Son Of Police Chief Among Graduates Of State Police Academy
Jamestown Police Chief Harry Snellings had a true proud-father-moment Wednesday. That’s because his son, Sean, was one of 208 new graduates from the Basic School of the New York State Police Academy in Albany.
“He’s worked extremely hard,” Snellings said. “Seeing him walk across the stage, I couldn’t have been more proud … I’ve always encouraged my kids to do whatever makes them happy.”
Sean, 25, is a graduate of the State University of New York at Fredonia where he received a bachelor’s degree in Spanish. He worked as a senior team leader for HSBC Bank before deciding to switch careers and get into law enforcement.
The middle child in the family, Sean said he received a lot of encouragement from his father, who has been with the Jamestown Police Department for more than 20 years.
“Growing up I was around it a lot with law enforcement and the military,” Sean said. “It was something that I always thought about doing and this was just the right time.”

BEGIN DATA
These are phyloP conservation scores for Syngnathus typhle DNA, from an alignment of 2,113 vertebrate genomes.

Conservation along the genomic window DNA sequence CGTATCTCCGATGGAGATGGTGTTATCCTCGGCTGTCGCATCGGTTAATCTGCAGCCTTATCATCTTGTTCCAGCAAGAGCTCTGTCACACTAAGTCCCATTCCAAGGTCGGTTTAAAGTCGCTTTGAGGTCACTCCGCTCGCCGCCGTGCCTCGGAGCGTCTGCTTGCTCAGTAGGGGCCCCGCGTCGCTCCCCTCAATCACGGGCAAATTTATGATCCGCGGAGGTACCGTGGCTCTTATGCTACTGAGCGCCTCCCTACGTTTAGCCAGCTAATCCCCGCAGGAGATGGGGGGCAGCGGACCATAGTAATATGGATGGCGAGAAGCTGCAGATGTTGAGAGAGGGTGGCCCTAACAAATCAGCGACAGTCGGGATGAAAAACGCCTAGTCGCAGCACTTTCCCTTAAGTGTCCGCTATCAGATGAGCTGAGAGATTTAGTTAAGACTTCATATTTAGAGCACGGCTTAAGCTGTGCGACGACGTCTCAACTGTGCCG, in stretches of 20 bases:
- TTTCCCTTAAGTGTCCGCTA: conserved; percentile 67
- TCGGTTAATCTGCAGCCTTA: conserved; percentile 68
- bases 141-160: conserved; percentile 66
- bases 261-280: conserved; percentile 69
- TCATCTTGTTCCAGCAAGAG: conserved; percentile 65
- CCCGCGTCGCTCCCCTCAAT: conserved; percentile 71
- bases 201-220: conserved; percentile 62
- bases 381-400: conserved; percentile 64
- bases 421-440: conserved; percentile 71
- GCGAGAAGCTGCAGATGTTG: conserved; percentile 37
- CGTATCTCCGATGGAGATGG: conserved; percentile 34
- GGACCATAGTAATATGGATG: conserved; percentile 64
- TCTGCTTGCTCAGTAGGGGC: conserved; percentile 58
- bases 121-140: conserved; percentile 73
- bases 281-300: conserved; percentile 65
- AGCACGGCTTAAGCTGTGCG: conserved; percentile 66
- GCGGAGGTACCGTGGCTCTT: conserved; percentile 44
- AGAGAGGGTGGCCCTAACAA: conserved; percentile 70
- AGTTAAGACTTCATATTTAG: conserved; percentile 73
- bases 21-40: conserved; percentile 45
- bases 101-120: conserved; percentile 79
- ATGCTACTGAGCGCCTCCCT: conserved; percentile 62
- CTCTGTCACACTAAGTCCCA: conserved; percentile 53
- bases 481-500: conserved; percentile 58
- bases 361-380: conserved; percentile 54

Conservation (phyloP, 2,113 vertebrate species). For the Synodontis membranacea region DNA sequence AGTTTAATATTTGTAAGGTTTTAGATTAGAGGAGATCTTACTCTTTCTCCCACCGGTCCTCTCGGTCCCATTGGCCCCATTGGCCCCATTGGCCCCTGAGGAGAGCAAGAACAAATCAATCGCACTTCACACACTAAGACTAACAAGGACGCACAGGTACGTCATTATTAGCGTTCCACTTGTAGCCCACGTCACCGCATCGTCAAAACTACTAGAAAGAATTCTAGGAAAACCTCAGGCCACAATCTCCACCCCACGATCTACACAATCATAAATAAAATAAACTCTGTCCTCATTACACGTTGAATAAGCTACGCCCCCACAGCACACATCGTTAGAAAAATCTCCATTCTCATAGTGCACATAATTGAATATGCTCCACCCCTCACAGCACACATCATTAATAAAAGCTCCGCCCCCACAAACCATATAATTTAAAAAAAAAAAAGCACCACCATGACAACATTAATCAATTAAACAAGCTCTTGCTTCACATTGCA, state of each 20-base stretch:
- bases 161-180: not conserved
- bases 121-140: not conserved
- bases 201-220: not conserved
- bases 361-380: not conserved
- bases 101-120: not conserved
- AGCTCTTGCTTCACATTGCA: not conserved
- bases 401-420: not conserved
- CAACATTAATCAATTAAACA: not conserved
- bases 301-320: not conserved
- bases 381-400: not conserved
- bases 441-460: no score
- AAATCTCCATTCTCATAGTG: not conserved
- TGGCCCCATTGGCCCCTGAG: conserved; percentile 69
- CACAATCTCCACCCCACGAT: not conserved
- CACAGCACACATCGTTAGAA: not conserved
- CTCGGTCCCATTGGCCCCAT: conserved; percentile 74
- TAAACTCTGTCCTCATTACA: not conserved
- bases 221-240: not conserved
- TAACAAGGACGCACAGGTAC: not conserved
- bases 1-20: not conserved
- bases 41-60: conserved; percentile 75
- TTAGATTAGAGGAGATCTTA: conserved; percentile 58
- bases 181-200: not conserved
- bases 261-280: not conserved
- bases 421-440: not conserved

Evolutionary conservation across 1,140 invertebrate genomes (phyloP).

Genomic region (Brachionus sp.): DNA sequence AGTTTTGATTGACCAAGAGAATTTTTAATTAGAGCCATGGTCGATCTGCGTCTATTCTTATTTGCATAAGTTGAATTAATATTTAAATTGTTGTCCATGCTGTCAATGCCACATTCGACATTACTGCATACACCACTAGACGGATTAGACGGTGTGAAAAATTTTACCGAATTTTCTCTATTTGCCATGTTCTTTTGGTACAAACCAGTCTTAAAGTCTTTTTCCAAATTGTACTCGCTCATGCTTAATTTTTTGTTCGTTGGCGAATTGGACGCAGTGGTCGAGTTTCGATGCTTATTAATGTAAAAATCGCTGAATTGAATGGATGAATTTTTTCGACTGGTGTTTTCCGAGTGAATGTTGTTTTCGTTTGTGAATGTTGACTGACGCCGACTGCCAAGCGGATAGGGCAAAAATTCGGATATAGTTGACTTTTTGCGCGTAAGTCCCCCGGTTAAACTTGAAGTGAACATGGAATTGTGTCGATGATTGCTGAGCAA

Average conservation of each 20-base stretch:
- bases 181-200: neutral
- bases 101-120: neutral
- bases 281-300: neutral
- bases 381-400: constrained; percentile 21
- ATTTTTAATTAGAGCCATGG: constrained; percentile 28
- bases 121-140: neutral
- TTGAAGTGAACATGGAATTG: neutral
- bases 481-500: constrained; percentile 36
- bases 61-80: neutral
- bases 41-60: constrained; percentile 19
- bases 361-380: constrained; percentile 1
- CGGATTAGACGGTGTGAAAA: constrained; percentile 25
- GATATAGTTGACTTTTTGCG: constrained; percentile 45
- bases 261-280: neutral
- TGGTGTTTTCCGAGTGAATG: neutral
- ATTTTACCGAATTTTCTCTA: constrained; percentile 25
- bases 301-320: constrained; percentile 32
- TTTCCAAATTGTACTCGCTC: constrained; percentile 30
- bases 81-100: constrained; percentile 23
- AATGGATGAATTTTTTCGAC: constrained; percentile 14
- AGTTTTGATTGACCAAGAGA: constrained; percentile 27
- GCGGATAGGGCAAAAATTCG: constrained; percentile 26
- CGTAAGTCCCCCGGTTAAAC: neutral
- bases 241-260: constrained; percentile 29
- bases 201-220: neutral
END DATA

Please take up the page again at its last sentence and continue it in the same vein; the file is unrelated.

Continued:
The Blasdell resident underwent 26 weeks of training at the Basic School in the state’s capital. During graduation at the Empire State Plaza, Sean was presented the Academic Achievement Award for maintaining a 97.93 percent academic average.
Sean will be assigned to Troop C, which covers Broome, Chenango, Cortland, Tioga and Tompkins counties. He will report for field duty Monday for 10 weeks of supervised training.
“I really believe in their values and core beliefs,” Sean said of the state police, which currently has about 5,000 troopers serving across New York. “I thought this would be an opportunity to follow in my father’s steps.”
Sean noted that having a father who has been an officer for two decades might come in handy when it comes to advice.
“He understands the job and the dangers,” Sean said. “I’m very thankful to have him to help me out if I need it. It’s quite the name to live up to.”
The newest trooper said he looks forward to starting his training next week.
The local police chief seems just as excited.
“Right now he gets to focus on field work where you truly get to see everything,” Snellings said. “You can see what kind of direction you might want to go.”
See the Friday edition of The Post-Journal for the full story.